9. T-Making sciences more accessible to the deaf is a priority not just to those with hearing problems, but also to science educators in general.
  10. T-Surprisingly, some deaf students say that relying on sign language gives them an advantage over hearing students.

•  Grammar Focus

Structure and Usage

I.-1-Imagine trying to learn biology without ever using the word organism.

II. – 2-Matthew Schwerin is a physicist with the FDA who is deaf.

III. – 3-The signs were developed by a team of researchers at the University of Edinburgh in Scotland.

IV. -1-Whether the Scottish Sensory Centre’s signs will take hold  remains to be seen.

 

III. Post Reading Tasks

Discussion /Writing Tasks

Suggested answers for question #5: Some additional challenges: Seating which allows a clear view of the instructor, the interpreter and the blackboard; An unobstructed view of the speaker’s face and mouth; Providing handouts in advance so the student can watch the interpreter rather than read or copy new material at the same time; Repeating questions and comments from other students; Use of e-mail, fax, or word processor for discussions with the instructor.

Source: John Hopkins University Student Disability Services

 

 IV. Listening Activity  

Video Clip: American Sign Language Goes Mobile By Inside Science

Pre-listening Task

Listening for New Vocabulary or New Terms

  1. Bit – The smallest unit of information in a smartphone, computer or other electronic digital device.
  2. Bit rate – The number of bits transmitted in a second.
  3. asynchronous |āˈsiNGkrənəs|-adjective-not going at the same rate and exactly together with something else, in particular.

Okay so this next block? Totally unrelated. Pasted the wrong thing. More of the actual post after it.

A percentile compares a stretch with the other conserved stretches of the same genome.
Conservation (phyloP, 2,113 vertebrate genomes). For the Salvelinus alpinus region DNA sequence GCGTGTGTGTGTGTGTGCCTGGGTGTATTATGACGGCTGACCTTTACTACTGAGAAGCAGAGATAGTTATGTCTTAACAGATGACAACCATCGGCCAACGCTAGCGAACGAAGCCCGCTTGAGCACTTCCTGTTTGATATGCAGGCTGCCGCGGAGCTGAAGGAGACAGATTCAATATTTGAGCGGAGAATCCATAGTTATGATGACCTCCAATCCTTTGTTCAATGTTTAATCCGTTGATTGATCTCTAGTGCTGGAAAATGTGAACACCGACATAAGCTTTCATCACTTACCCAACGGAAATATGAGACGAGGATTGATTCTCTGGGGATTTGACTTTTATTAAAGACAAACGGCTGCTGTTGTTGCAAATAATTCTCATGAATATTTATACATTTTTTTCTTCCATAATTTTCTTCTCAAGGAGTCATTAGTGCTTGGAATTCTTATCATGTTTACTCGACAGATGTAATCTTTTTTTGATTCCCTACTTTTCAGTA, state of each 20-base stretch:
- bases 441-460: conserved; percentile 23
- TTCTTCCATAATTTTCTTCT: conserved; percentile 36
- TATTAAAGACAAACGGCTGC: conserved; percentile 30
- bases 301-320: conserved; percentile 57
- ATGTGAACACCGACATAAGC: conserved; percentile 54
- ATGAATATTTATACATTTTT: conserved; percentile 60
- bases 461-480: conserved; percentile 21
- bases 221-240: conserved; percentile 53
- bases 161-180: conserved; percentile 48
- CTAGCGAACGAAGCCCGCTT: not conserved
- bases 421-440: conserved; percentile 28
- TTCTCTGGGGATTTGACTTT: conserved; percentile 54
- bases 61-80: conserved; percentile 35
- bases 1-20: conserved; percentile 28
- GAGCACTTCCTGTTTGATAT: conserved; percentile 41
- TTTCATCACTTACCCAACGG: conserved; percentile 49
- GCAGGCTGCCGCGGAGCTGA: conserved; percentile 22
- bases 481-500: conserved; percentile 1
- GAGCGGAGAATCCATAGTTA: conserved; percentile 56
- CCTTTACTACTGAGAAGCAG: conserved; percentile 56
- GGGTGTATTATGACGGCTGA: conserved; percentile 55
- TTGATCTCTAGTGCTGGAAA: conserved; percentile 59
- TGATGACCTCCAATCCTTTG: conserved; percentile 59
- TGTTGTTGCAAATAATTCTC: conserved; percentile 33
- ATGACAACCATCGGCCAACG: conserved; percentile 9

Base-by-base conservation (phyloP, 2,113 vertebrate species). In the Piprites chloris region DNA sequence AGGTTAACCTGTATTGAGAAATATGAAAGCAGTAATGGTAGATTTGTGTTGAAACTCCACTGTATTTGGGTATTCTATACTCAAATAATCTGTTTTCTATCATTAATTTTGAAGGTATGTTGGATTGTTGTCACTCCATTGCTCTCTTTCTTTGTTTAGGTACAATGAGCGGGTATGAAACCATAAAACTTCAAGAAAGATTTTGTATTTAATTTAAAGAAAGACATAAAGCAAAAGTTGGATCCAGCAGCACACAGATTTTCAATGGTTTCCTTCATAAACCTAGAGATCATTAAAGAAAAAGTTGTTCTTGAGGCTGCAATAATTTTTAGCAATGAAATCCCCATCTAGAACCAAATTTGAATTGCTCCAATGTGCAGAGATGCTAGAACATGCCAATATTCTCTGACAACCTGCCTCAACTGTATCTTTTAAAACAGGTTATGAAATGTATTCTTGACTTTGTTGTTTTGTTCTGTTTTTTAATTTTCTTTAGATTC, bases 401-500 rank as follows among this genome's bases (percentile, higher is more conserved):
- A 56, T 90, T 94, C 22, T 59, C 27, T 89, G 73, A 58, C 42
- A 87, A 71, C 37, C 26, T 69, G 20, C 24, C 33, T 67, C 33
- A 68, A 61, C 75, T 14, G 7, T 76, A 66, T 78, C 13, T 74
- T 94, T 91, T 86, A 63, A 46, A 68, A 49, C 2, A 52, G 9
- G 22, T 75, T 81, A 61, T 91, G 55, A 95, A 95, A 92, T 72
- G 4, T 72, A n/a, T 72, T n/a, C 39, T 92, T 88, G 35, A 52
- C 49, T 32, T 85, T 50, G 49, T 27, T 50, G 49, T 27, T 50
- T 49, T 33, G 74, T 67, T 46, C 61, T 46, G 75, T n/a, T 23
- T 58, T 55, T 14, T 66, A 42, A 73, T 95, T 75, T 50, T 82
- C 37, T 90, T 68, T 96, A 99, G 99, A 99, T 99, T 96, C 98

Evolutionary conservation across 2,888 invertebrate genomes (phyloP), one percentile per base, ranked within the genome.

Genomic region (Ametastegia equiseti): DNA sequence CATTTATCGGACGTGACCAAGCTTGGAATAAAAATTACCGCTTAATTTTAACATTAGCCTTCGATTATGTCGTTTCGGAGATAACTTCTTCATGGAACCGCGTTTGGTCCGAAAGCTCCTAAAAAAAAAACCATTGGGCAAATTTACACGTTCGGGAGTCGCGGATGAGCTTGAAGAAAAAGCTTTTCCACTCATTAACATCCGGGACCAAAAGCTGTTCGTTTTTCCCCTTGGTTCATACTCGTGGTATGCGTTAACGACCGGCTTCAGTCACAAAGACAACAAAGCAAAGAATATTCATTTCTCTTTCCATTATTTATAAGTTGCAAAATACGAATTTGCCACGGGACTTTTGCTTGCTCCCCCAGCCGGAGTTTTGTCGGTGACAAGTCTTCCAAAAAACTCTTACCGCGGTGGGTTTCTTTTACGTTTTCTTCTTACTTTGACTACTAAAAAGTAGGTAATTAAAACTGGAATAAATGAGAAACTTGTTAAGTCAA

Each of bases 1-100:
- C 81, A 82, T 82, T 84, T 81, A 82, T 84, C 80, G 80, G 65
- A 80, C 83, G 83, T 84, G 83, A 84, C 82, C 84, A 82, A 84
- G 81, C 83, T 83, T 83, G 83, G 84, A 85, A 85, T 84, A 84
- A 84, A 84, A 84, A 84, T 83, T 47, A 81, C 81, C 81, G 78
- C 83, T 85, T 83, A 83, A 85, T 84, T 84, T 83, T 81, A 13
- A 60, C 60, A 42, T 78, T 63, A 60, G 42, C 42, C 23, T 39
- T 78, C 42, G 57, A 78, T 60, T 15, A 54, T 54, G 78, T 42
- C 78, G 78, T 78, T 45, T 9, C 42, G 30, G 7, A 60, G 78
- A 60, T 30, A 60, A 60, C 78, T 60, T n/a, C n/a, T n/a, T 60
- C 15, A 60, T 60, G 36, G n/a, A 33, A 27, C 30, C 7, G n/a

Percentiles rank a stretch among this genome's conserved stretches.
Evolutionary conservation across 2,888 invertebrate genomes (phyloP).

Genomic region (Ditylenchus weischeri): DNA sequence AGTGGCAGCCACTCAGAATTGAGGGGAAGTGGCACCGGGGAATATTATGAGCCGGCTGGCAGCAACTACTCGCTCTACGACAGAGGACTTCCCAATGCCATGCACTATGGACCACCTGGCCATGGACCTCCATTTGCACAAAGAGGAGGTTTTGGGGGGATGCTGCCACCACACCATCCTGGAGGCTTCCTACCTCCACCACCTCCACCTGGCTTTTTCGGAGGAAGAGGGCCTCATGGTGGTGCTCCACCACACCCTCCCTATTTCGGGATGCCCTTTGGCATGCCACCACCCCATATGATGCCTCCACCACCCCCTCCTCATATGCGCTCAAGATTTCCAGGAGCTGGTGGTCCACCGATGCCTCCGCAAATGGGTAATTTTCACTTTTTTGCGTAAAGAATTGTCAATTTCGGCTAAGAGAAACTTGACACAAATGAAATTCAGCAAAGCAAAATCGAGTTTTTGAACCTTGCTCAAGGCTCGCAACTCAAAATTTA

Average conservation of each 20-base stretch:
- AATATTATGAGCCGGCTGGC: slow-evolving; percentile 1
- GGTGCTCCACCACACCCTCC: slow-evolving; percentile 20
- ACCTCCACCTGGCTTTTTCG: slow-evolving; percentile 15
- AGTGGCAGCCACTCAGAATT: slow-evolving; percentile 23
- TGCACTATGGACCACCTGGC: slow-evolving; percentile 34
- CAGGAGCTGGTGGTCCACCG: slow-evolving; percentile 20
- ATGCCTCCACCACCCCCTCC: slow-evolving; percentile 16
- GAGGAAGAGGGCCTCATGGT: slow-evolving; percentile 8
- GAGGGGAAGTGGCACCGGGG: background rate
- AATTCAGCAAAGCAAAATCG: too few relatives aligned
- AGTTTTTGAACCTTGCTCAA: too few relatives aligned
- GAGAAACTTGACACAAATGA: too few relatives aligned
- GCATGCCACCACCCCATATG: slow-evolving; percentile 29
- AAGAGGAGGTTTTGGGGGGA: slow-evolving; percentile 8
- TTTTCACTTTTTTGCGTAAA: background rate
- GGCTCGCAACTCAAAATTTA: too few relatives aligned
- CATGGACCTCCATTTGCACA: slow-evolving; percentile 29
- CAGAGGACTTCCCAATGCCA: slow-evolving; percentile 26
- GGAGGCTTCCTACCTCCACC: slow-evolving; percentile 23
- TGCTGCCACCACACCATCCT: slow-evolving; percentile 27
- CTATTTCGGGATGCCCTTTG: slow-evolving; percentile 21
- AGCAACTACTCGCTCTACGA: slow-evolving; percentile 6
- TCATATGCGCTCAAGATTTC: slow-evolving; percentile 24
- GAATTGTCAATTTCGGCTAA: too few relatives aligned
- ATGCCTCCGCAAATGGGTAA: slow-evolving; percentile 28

4. Bandwidth – In wireless communications, the maximum amount of bits per second that can be transmitted over a network.
  5. encode |enˈkōd|-verb [ with obj. ]-• Computing convert (information or an instruction) into a particular form: the amount of time required to encode a WAV file to MP3 format.

Sources: Inside Science and New Oxford American Dictionary.

• While Listening Tasks

True  /False statements

According to the video:

  1. F- Researchers at the University of Washington’s College of Engineering have developed breakthrough software.
  2. T- Cell phones  can  now send and receive low-bit-rate video with high-quality images.
  3. T- The software allows individuals who are deaf or hard of hearing to use American Sign Language for the first time over cellphone networks.
  4. F-According to Dr.  Riskin, “ It can be really difficult to have a two-way conversation with texting because it’s asynchronous.”
  5. F-In 2009, Apple introduced Facetime, which enables mobile video chats, but the bit rate is extremely high, and most cellphone networks can’t support it.
  6. T- Dr.  Riskin notes that their mobile unit quickly detects where the hands and face are and we have our encoder give more information to the hands and face so that they look better.
  7. F- Dr. Riskin also nots that they don’t really care so much about the background images.
  8. T- The result is that Engineering and science is  making mobile communication accessible to all students.